|Drostdy Museum Trust
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34°01'05.52" S 20°27'10.98" E
Background and context
The Drostdy Museum Complex (DMC) comprises five sites, namely:
[See Appended consolidated Title Deeds, 1.1-1.5]
Six of these structures and their four (as consolidated) sites are previous National Monuments now, since 1999, Provincial Heritage Resources, namely:
[See Appended declarations 2.1-2.6]
The earliest portions of these structures date from the time of the Dutch East India Company (VOC) and are directly related to the founding of Swellendam as a Drostdy in 1743 to serve as administrative and judicial centre to the Overberg up to the then far eastern frontier which stretched as far as Mossel Bay.
The structures are directly related to the founding and townscape of Swellendam and still form the heart of this heritage, lying now within the recently proclaimed Local Area Overlay Zone : Swellendam Conservation Area (Swellendam Municipal Scheme Integrated Zoning Plan Byelaw 4.6.1; 2020:165-167) deemed:
A heritage area for the protection of the historical and architectural character of the town.
[See Appendix 3]
Drostdy Museum Complex Conservation Management Plan
The Drostdy Museum Complex Conservation Management plan is available here for your scrutiny and comments in compliance with the requirements of Heritage Western Cape for public engagement.
Please advise here if you have accessed and scrutinised the documents even if you have no comment. This opportunity is available from the 5th October 2022 until Friday 4th November 2022.
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1 Background and context
2 Drostdy Museum Swellendam: Approach
3 Heritage Value, Assessment and Statement of significance
4 Buildings, structures and elements
6 Oral History
7 Drostdy Museum staff interviews
9 Specialist Heritage Contributors; 10 Acknowledgements; 11 List of Annexures
Annexure A Timeline of the Overberg in the vicinity of Swellendam with particular reference to the Drostdy Museum Complex
Annexure B Consolidated Title Deeds
Annexure C Declarations
Annexure D Heritage Area Overlay
Annexure E Constitution of the Friends of the Drostdy Museum
Annexure F Drostdy Museum Conservation Management Plan Phase One: Site History
Annexure G Drostdy Museum Conservation Management Plan Phase Two: Identification and Assessment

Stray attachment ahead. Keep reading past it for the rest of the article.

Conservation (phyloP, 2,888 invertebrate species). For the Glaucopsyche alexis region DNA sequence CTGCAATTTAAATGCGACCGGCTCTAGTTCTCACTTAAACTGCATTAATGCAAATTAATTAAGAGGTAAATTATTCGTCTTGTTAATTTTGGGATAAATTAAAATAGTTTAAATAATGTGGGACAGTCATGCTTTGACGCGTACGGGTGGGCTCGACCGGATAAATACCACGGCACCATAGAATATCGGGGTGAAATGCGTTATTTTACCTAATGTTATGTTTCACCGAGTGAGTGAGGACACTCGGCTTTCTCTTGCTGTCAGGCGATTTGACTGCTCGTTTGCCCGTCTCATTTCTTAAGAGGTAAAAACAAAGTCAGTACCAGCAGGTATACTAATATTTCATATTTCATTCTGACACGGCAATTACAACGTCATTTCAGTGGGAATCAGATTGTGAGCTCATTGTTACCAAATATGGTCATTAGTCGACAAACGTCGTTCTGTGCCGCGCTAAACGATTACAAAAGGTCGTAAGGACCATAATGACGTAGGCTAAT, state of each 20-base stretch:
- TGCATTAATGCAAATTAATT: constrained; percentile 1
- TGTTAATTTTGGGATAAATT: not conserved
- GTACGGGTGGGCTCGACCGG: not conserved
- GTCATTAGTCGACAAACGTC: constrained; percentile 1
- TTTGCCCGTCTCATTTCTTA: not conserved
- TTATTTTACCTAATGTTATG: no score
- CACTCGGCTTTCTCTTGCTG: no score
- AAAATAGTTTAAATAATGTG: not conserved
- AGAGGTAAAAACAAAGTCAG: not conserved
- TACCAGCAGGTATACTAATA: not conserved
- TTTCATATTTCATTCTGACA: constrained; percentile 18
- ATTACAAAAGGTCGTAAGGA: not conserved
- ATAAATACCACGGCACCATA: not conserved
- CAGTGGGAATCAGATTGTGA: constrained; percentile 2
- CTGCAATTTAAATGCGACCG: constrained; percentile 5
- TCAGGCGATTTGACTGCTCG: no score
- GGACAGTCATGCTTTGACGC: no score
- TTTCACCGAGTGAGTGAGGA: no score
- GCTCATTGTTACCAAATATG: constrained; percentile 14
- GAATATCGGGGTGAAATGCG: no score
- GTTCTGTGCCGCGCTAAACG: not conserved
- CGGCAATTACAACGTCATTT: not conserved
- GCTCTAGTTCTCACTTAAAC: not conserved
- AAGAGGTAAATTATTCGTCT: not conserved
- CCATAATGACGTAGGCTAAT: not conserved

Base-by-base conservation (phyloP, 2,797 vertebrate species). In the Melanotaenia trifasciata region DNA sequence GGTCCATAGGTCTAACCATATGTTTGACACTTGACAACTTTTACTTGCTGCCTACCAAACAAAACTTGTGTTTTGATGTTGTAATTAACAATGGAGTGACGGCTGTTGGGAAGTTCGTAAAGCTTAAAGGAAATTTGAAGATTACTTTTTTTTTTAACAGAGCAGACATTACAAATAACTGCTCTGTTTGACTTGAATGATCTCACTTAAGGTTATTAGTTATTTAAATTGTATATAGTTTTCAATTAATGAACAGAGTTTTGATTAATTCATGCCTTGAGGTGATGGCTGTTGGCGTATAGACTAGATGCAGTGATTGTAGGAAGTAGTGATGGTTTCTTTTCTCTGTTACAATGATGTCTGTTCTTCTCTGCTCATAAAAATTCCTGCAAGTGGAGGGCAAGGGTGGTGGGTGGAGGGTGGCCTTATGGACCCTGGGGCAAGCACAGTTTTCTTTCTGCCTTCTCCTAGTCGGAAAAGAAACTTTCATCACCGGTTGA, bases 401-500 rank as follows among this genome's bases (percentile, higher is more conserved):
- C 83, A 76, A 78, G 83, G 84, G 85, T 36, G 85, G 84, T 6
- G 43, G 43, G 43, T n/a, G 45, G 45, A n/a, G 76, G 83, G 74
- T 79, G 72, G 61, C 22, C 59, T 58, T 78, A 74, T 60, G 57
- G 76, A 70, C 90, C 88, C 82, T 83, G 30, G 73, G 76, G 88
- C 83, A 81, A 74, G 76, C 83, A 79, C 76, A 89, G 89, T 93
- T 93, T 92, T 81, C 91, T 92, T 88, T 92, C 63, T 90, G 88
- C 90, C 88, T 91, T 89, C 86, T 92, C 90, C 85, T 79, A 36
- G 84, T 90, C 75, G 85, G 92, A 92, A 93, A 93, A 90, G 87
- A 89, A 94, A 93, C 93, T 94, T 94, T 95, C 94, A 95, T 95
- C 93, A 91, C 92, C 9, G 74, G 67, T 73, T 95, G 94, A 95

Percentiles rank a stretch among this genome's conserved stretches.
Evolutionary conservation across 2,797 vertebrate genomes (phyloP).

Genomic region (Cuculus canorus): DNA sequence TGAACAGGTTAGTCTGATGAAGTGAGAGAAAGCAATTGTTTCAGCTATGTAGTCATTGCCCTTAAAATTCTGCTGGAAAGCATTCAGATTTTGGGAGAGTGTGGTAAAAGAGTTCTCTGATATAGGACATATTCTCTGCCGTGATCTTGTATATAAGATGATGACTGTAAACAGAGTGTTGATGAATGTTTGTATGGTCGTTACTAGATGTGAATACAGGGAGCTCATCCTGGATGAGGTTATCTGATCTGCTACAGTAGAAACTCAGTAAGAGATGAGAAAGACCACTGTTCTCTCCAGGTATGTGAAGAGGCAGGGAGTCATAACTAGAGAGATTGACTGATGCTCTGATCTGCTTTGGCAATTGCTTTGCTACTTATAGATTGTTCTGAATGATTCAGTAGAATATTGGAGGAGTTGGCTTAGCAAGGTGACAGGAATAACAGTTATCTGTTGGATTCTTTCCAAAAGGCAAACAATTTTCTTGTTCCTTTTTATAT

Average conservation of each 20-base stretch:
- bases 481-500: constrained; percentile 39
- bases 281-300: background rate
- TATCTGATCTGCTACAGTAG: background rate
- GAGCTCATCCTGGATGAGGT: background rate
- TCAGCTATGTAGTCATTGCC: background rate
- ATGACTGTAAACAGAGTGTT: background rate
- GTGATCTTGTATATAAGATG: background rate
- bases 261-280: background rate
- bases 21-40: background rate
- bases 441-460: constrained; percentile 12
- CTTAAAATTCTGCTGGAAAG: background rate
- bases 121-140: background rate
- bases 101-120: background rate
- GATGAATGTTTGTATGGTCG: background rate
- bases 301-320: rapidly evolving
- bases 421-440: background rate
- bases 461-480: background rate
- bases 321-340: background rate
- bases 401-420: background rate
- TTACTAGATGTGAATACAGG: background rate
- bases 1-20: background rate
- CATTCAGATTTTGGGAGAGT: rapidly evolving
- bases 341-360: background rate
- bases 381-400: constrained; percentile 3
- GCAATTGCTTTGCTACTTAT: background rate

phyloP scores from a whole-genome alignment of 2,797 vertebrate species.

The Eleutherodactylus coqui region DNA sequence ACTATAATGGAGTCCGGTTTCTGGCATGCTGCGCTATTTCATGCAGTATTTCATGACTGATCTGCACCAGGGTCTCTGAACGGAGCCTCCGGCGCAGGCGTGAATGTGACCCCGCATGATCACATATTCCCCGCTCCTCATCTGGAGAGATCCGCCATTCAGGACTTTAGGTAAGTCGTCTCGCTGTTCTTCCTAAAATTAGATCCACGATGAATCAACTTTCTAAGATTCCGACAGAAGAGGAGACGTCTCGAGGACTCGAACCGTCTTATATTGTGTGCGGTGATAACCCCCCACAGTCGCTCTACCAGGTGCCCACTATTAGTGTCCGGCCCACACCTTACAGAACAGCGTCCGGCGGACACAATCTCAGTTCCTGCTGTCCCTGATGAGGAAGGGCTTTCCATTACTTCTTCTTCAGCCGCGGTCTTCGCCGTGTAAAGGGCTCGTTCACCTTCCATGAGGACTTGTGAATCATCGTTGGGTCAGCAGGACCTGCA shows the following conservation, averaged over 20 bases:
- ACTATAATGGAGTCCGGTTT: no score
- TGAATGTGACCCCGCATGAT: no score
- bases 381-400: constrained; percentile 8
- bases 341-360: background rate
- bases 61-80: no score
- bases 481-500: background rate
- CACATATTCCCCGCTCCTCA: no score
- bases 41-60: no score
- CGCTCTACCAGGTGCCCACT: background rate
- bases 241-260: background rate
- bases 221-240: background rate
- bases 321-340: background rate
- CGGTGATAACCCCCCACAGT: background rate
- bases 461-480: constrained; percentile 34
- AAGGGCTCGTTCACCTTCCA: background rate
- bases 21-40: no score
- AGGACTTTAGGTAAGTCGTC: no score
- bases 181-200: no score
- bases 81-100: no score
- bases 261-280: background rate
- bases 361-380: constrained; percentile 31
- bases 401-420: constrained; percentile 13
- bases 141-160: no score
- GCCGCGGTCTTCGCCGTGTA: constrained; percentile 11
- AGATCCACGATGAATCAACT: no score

Annexure H Drostdy Museum Conservation Management Plan Phase Three: Inventory
Annexure I List of Building Structures of the Drostdy Museum Complex
Annexure J Maintenance Procedure
Annexure K Maintenance Method
Annexure L Inspection
Annexure M Data Sheets (Example)
A hard copy of the DMC CMP is deposited with the Arch Bishop Desmond Tutu Public Library, Station Street, Swellendam.
AN APPRECIATION BY HANS FRANSEN (1978)
The district of Swellendam, created in 1743, was the third one to be established by the Dutch colonists at the Cape (the first two being the Cape and Stellenbosch). Within four years a Drostdy had been built for its Landdrost. For the next century this building was a frontier seat of justice as well as the Landdrost's residence. During this time a cluster of official buildings developed around the Drostdy. Most of these have survived and they now form the major part of the Drostdy Museum complex. In the middle of the 19th century the Drostdy became the private home of the Steyn family, which it remained until it became a museum in 1939.
The most important feature of the museum, however, is the magnificent group of historical buildings which houses it: one of the finest architectural complexes in South Africa. It includes: the Drostdy with its cellar and barns; the old Gaol with its enclosed courtyard; the houses of the Landdrost's secretary, of the Bailiff and of the Gaoler; 'MayVille', a mid-19th-century town house; and 'Zanddrift', a mid-18th-century farmstead moved to its present site from the Drew area when threatened with demolition in 1976.
Since the early 1970's the complex has also included a Crafts Green , conceived by the previous Curator, Dr Mary A COOK, to display traditional crafts. The Green is surrounded by a srnithy, a waggon-maker's workshop, brass and copper-smith's workshop, a cooperage, a shoemaker's workshop, a charcoal kiln and a threshing-floor. The convincing, living atmosphere of the museum is enhanced by the actual functioning of a watermill, whose stone-ground flour is available to the visitors, and by the horses and cattle which browse in the extensive grounds and contribute to the pastoral air of the place.
An outstanding collection of local cultural history material was assembled by a Swellendam businessman, Mr Lance Tomlinson, who acted as honorary curator for the first twenty years after the museum's opening in 1943. … Most of the rooms in the Drostdy building are furnished much like they must have been at the beginning of the 19th century. In addition, there are impressive collections of domestic utensils, farm implements and vehicles, tools and weapons; of old costumes; of pictorial material relating to the area (including five magnificent Bowler watercolours, done for the Overberg trading firm of Barry and Nephews, of their settlements in Swellendam and the inland port of Malgas nearby).
… An auditorium was completed in 1977. Research undertaken includes the rich and varied social history of the local community and a study of its buildings. (Fransen 1978:98-100).
Writings about this entry
|Fransen, Hans. 1978. Guide to the Museums of Southern Africa. Cape Town: Galvin & Sales (Pty) Ltd, for the Southern African Museums Association. pg 98-100
|Naudé-Moseley, Brent & Moseley, Steve . 2009. Route 62 and Overberg [Getaway Guide]. Cape Town: Sunbird. pg 206-207, 211-212
|Schoeman, Chris . 2017. Historical Overberg, The. Cape Town: Zebra Press. pg 52-55
|Thomas, Beverley, van Hemert, Marena & Cochrane, Colin . 1997. The Drostdy Museum : Guide Book. Swellendam: Drostdy Museum. pg All